So You Think You Have a Big Antenna

Many hams put up some pretty impressive antenna farms with large towers and big arrays. I have a small tower up at the cabin but it is quite puny (about 30 feet) compared to these more serious stations. I like to check out big antenna installations, especially the big commercial towers, as we travel around the country.

There are quite a few radio towers in the range of 2000 feet (~600 meters), as listed on this Wikipedia page.  At 2063 feet, the KVLY-TV mast in North Dakota is the tallest radio mast in the world. The WEAU tower in Wisconsin, listed as 2000 feet, collapsed in 2011 due to a winter ice storm.  Pete/WD4IXD recently pointed me to this video that describes how the tower was rebuilt within one year of the failure. Amazing story!

So you may think your antenna is big but it’s probably not 2000 feet tall.

73 Bob K0NR

The post So You Think You Have a Big Antenna appeared first on The KØNR Radio Site.

Bob Witte, KØNR, is a regular contributor to AmateurRadio.com and writes from Colorado, USA. Contact him at [email protected].

5 Responses to “So You Think You Have a Big Antenna”

  • BOB LECH AF2DX:

    WOW, Just totally unreal.
    I don’t even want to think of what tower cost.
    i’ll stick with my end fed wire lol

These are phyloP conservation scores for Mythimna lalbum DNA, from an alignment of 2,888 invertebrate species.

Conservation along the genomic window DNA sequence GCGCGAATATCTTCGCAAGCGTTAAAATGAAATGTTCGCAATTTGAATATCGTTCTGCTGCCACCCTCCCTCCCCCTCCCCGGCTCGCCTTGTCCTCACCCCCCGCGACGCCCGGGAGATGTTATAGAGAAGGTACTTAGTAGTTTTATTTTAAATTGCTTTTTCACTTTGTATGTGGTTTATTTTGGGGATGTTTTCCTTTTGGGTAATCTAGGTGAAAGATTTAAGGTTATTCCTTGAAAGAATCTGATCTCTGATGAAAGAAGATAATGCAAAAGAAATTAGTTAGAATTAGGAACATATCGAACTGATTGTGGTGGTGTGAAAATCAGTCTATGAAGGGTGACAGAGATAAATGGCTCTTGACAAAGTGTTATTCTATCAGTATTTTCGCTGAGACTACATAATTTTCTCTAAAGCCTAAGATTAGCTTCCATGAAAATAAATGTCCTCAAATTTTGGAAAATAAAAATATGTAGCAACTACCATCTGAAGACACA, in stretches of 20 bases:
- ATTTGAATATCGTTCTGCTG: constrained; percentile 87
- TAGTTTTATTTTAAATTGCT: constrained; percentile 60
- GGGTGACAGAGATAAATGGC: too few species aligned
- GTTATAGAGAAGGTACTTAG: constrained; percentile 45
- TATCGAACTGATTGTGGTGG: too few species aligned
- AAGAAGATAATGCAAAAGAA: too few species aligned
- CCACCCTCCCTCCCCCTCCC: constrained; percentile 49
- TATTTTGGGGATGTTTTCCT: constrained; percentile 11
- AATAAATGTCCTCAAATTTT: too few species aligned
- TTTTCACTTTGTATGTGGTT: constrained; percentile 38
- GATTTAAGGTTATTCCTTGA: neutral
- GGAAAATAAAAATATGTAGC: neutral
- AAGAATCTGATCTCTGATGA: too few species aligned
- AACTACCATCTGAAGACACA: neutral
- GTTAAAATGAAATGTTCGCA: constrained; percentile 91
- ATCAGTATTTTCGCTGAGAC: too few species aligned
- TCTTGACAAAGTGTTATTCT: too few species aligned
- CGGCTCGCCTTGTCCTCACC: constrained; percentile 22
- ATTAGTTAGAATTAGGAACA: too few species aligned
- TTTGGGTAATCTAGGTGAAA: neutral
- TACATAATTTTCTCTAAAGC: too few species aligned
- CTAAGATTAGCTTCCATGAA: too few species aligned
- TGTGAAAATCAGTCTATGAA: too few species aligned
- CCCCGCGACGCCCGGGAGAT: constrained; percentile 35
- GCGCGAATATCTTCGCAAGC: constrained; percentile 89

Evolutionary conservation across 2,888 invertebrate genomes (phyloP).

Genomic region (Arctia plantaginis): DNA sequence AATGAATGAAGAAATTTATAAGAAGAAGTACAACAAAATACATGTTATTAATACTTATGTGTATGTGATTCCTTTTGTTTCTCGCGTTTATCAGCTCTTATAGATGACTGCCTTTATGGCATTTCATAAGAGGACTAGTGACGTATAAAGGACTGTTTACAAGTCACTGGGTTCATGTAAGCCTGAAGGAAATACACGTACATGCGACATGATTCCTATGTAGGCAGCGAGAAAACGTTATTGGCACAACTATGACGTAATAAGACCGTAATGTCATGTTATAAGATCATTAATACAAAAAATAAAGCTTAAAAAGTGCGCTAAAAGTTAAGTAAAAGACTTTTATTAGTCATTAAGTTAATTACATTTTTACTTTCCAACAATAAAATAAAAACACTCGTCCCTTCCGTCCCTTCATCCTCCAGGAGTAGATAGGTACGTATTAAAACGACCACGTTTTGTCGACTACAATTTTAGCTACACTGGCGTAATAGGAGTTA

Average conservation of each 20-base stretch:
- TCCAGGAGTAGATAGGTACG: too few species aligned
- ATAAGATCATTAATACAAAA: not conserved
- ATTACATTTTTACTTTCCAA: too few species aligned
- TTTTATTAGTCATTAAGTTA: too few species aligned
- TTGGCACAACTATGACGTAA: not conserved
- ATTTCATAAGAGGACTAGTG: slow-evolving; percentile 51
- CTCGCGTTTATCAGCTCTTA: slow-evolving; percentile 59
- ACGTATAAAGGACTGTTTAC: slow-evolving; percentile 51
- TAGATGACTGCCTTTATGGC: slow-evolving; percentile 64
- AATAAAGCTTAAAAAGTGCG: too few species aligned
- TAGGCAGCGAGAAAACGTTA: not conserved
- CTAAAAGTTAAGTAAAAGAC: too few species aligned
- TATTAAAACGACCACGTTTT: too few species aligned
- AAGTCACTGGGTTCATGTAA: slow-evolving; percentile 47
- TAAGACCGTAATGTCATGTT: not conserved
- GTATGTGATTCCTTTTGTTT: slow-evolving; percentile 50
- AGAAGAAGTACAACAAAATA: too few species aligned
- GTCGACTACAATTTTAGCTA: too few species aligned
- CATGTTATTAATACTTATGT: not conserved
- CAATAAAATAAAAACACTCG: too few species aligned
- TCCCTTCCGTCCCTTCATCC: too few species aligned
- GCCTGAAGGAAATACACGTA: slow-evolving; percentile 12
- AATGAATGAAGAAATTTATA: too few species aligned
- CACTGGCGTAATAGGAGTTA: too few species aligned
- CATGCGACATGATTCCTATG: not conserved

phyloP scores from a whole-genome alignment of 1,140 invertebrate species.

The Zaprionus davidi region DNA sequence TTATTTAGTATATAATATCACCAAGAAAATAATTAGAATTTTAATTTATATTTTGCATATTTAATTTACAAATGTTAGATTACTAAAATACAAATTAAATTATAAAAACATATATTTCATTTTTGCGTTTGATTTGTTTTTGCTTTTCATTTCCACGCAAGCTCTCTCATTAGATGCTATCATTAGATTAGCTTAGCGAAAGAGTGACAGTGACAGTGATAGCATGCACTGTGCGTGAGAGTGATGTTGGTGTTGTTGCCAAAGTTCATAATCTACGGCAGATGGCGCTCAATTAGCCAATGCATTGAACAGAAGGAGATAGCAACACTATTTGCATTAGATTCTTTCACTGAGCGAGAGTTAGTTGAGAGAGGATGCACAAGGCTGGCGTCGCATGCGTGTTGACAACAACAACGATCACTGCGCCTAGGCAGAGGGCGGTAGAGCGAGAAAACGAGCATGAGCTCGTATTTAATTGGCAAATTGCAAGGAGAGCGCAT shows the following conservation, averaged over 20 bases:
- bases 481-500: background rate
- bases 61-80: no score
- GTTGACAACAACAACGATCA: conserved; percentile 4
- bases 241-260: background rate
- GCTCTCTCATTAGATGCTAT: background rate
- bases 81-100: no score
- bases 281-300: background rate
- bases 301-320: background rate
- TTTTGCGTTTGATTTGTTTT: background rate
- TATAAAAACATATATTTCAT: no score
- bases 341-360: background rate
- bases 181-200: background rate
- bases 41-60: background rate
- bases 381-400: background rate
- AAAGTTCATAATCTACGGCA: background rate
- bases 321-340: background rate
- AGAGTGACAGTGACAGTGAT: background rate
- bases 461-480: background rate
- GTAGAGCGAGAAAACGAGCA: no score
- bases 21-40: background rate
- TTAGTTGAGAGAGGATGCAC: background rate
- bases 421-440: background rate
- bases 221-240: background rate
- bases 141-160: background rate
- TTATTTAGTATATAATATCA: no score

BOB AF2DX

  • Colin GM4JPZ:

    Mind blowing! I had no idea the video was going to be so informative and interesting (although I guess I should have known after seeing the work that went into putting up my small tower).

    Thanks for posting this, Bob.

    73
    Colin GM4JPZ

  • Norris k5dyu:

    I will stick with my 30 foot tower just high enough to get the 2 meter and 440 antennas up a little and my inverted V multi band hf antenna to hang to. Nothing extravagant, but hey that is what ham radio is about. Even in today’s high tech world when that fails the bare basics of ham radio always will.

  • Norris. k5dyu:

    I will stick with my 30 foot tower just high enough to get the 2 meter and 440 antennas up a little and my inverted V multi band hf antenna to hang to. Nothing extravagant, but hey that is what ham radio is about. Even in today’s high tech world when that fails the bare basics of ham radio always will work.

  • Zal VU2DK:

    Very interesting–in the 1950s & 60s when we had the best Sunspot peak ever & the other guy had a better signal–we used to say–he has better antennas, equipment,etc—it was much later on in years that we realised—you can touch the heavens with your yagi & if there are no Sunspots–your results are gonna be a big nix lemon !
    Norris K5YDU is very right—under ideal condx even a basic setup works just fine without reaching for the skies !

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